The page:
Following are the types of fuels:

(A) Solid Fuels:

Dung coke Wood, Peat, Coal, Lignite, Anthracite Bri­quette fuel wood charcoal coke.

Advantages of solid fuels are:


(i) They are easy to transport

(ii) They are convenient to store without any risk of spontaneous explosion

(iii) Their cost of production is low-cheap

(iv) They possess moderate ignition temperature, Coal 150°C


Disadvantages solid fuels are:

(i) Their ash content is high

(ii) Their large proportion of heat is wasted during combustion. Combustion efficiency is low.

(iii)They burn with clinker form


(iv) Their combustion operation cannot be controlled easily

(v) Their cost handling is high.

(vi) Their calorific value is lower, 4000 K cal/Kg (wood)

(vii) -They require excess air for complete combustion


(viii) -They are dirty

(ix) Large space is required for storage

(x) Require huge chimney for the gases.

I. Dung Coke:


Calorific value 6-8 KJ/gm.

II. Wood:

On account of the large amount of oxygen present, less than 1 % of the H2 is available for combustion & the heat of combustion of wood is almost en entirely due to the carbon which it contains.

Ordinarily air- dried firewood usually contains about 20% of moisture, 40% C,H2=4.8%,02 = 33.6%, ash = 1.6% Calorific value 3300 K. Cal/Kg., 17 kJ/gm.


Newly feed wood contains from 25 to 50% of moisture.

When dry- wood is also a good fuel, but being lighter and more bulky than Coal it burns at a quieter rate. Does not yield the same quantity of clinker or ash.

III. Peat:

Peat consists of the fossil (water with) remains of vegetables matter generally mosses & aqueduct plants (growing in water). Perfect dried peat has composition C=58%, H2-6%, 02=30%, N=l%, Ash=5%. The calorific value of Peat is 3500K cal/Kg.

IV. Coal:

Coal is the product of vegetable matter which has, during the course 0f ages, been decomposed and solidified under great pressure.

The character of the coal depends on the length of time which has been occupied in its production & on the amount of pressure & heat to which it has been subjected in the strata layer) of the earth. The coal is the best and most is suitable solid fuel when be produced at a reasonable price.

The principle varieties of coal are as follows- .

(A) Lygnite or Brown Coal:

Lignite or Brown coal is intermediate in appearance and properties between Peat & coal. It burns with a very long smoky flame, & it is generally non- taking after drying in the air, lignite contains from 15 to 20% of moisture. If thoroughly dried in a stove & again exposed to the air if reabsorb the water which it Lost during the drying. The composition of lignite 65% C, 5% H2, 22% 02, 1 % N2,3.3%, Ash

The specific gravity is from 1.2 to 1.3

Low Grade fuel

(BI) Cannel or Long Flaming Coal-

This coal is highly valued for gas-making; it burns with a long flame & gives off large quantities of smoke. Specific gravity is 1.27 to 1.32.

(BII) Caking Bituminous Coal –

It softens & swells when heated, & aparts adhere together, forming a pasty It burns with a long flame & requires a careful continuous stoking to avoid smoke Specific gravity 1.26 to 1.36. Composition is 81% C, H2 8%, 02 1.5%, N2 1 CI Ash 3.5% calorific value 7500 Kcal/kg.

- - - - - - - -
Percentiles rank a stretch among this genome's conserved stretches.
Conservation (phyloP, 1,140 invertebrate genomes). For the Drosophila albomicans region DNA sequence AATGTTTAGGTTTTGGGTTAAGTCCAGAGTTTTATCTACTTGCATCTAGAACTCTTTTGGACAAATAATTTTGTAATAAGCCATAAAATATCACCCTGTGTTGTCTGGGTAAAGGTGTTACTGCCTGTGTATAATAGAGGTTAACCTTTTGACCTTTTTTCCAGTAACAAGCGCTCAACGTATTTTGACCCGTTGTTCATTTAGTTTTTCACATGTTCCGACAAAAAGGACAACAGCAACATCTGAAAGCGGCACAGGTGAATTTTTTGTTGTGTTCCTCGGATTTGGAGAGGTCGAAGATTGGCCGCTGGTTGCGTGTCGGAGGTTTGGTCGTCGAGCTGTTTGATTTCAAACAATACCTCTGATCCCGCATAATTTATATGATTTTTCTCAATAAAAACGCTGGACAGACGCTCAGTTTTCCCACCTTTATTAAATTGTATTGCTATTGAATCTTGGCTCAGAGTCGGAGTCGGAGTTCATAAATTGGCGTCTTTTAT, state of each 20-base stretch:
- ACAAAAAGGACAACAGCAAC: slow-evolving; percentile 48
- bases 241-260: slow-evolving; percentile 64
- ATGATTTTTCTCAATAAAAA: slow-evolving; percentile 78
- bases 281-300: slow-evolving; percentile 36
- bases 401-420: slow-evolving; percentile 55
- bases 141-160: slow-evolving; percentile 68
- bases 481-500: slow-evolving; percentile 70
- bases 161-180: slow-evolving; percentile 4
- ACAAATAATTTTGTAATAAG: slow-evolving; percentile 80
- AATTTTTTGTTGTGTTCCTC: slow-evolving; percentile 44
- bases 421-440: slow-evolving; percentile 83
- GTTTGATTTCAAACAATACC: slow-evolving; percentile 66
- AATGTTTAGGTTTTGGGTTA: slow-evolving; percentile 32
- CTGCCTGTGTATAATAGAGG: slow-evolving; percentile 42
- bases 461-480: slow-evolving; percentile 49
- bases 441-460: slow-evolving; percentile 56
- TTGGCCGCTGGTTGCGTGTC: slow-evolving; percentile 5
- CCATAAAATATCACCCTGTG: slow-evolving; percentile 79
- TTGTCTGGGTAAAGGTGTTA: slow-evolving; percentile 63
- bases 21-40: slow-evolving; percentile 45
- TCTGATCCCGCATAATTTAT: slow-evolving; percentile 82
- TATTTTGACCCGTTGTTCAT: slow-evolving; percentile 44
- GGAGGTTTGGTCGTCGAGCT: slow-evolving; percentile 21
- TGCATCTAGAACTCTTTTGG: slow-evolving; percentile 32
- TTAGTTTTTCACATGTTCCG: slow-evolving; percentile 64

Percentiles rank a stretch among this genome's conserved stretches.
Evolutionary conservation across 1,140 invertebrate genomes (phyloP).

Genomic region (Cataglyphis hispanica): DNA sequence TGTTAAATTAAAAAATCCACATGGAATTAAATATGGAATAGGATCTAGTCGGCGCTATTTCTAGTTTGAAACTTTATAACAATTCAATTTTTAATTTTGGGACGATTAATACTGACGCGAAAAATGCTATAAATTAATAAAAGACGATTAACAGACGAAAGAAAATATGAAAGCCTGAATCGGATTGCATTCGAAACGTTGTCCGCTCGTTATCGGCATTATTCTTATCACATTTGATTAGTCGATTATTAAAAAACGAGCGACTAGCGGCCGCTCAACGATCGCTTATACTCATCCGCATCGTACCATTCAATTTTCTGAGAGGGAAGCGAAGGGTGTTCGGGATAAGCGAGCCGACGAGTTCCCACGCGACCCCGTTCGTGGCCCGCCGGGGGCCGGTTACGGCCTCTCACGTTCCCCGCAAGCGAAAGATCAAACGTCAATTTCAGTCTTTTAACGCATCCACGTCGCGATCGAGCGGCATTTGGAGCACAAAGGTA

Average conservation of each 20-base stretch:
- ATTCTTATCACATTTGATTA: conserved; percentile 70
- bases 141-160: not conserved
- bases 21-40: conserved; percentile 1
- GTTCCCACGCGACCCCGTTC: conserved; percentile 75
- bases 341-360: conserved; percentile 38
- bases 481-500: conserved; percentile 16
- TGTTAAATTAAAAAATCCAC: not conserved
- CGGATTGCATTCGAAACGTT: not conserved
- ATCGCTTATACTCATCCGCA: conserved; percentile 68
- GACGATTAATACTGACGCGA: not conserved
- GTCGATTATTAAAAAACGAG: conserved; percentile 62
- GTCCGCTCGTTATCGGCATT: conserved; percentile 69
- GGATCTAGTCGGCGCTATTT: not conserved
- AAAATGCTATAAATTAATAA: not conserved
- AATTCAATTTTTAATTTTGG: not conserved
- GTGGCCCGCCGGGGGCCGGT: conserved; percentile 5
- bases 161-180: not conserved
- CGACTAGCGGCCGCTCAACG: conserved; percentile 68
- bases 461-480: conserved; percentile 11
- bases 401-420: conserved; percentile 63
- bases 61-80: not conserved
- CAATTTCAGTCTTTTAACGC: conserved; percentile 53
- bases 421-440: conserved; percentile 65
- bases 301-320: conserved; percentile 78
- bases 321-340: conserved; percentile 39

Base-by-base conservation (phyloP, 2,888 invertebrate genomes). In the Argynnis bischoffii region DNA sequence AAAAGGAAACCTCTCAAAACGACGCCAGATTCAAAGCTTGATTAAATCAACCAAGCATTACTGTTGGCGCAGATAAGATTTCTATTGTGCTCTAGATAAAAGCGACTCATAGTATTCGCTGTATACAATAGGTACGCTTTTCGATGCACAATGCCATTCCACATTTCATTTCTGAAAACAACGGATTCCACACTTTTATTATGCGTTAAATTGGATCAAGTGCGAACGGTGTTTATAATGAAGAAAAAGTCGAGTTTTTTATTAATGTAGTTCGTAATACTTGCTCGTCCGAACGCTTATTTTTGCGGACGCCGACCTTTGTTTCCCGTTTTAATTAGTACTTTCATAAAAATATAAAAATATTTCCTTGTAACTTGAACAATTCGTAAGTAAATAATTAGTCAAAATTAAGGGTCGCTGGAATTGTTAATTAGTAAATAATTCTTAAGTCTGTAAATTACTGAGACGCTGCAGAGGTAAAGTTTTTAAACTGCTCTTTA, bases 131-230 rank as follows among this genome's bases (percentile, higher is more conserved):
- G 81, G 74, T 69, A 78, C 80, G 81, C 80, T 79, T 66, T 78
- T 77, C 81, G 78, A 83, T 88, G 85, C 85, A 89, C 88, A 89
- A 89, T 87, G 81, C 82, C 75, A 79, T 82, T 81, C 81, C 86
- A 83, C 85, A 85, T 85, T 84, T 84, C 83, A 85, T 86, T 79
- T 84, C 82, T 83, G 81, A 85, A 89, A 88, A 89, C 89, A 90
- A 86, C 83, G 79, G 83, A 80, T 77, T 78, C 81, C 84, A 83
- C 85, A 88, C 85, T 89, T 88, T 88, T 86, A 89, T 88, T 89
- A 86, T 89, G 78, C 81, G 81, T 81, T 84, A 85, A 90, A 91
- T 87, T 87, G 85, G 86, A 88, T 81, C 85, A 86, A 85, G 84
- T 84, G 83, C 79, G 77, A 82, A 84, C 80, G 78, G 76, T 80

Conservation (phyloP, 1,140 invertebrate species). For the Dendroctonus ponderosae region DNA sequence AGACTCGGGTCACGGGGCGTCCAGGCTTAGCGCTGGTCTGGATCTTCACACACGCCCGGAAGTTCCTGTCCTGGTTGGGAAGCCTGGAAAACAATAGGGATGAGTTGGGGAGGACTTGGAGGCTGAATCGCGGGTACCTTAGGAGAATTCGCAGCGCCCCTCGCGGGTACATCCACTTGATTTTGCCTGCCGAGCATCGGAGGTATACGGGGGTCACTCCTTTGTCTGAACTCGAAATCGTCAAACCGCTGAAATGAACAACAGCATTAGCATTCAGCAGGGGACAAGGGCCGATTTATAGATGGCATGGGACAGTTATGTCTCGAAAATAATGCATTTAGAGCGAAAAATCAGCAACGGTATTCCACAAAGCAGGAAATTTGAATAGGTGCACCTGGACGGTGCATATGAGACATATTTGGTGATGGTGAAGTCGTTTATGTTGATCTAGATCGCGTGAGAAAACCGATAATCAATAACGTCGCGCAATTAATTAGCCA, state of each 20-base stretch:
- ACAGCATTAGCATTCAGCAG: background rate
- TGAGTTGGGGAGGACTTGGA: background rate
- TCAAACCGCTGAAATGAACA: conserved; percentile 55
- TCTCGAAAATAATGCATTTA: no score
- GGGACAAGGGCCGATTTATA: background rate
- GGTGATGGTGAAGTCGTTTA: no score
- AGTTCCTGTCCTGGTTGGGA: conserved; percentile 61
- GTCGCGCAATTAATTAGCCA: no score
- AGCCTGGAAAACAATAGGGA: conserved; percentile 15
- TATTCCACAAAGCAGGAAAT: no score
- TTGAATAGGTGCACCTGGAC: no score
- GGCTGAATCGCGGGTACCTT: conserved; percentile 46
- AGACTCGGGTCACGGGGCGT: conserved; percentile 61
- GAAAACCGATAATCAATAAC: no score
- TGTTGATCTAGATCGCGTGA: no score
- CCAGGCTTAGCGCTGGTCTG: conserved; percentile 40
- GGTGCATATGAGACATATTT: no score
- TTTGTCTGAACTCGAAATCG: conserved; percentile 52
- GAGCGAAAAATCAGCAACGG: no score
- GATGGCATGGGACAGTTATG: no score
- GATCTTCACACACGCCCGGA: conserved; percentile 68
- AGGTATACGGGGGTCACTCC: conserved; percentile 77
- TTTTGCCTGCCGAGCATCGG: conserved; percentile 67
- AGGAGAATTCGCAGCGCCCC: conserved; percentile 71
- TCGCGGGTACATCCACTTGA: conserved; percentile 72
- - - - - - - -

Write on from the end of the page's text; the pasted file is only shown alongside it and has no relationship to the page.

(BIII) Non- Caking or Dry Bituminous Coal-

It burns with shorter flame than that of caking coal & it gives off with or no smoke. Specific gravity 1.28 to 1.42. Compositions C = 78 to 90%, Volatile 20- 45%.

(C) Anthracite-

It burns without flame or smoke & with an intense local heat, but it requires a strong draught for its combustion. It is hard, brittle & most varieties to crack by heat considerable when it is heated, especially when the heat is applied suddenly, care has to be taken that the fuel is so managed that the small pieces do not fall between the fire bars & get lost.

The Moisture in coal, other than brown coals when brought to the surface may be from 5 to 10%. After exposure to the air the amount of moisture may be from 1 to 5%. Composition 91% C, 3% H2 2.5% 02,0.5 N,0.5%S, 2.5% Ash. HCV 8500 KCal/Kg.

Artificial Solid Fuels:

(a) Briquette Fuel:

It is usually made by mixing coal dust with pitch or some other binding then & formed into hard blocks of rectangular shape. Good briquette fuel contains 7% of ash, 3% of moisture in addition to the coal. Its calorific value is about 8ooo kcal/kg.

(B) Wood Charcoal:

It is made by heating wood out of contact with the atmosphere, or with only a limited supply of air to a temperature lower than 550° F (287.8°C), the higher the temperature the backer & harder is the charcoal produced.

The yield of charcoal varies from 15 to 25% by weight of the wood from which it is produced, the yield being lower the higher the temperature.

Dry charcoal contain from 80 to 95% of C, 0.5 to 3% H, & 1 to 5% of ash, the remainder being N, combined 02& H, Charcoal which has been exposed to the air frequently contain from 5 to 12% of moisture. The calorific value of good peat char coal is about 7000 kcal/kg.

(C) Peat Charcoal:

It is prepared from peat in the same manner that wood charcoal is made from wood. Good charcoal when dry contains from 80 to 90% of C & 10 to 15% Ash. It is usually extremely friable (reduced to powder).

(D) Coke-

It is the solid carbonaceous material left after coal has been heated to a high temperature with a limited supply of air, or in the case of gas coke with no air at all Coke when dry is an excellent fuel.

The best coke for fuel is prepared from bituminous coals; it is hard, brittle, and Porous, of a dark grey colour and slightly metallic luster (Brightness).

The yield of coffee front bituminous coal is from 50 to 80% of the weight of the coal. The yield 30 to 40% volatile matter which is converted in to coal tar. Naphthenic, Benzyl as by products in coke ovens Anthracite yields from 80 to of coke, which is of a pulverulent or powdering nature and not valued as a fuel.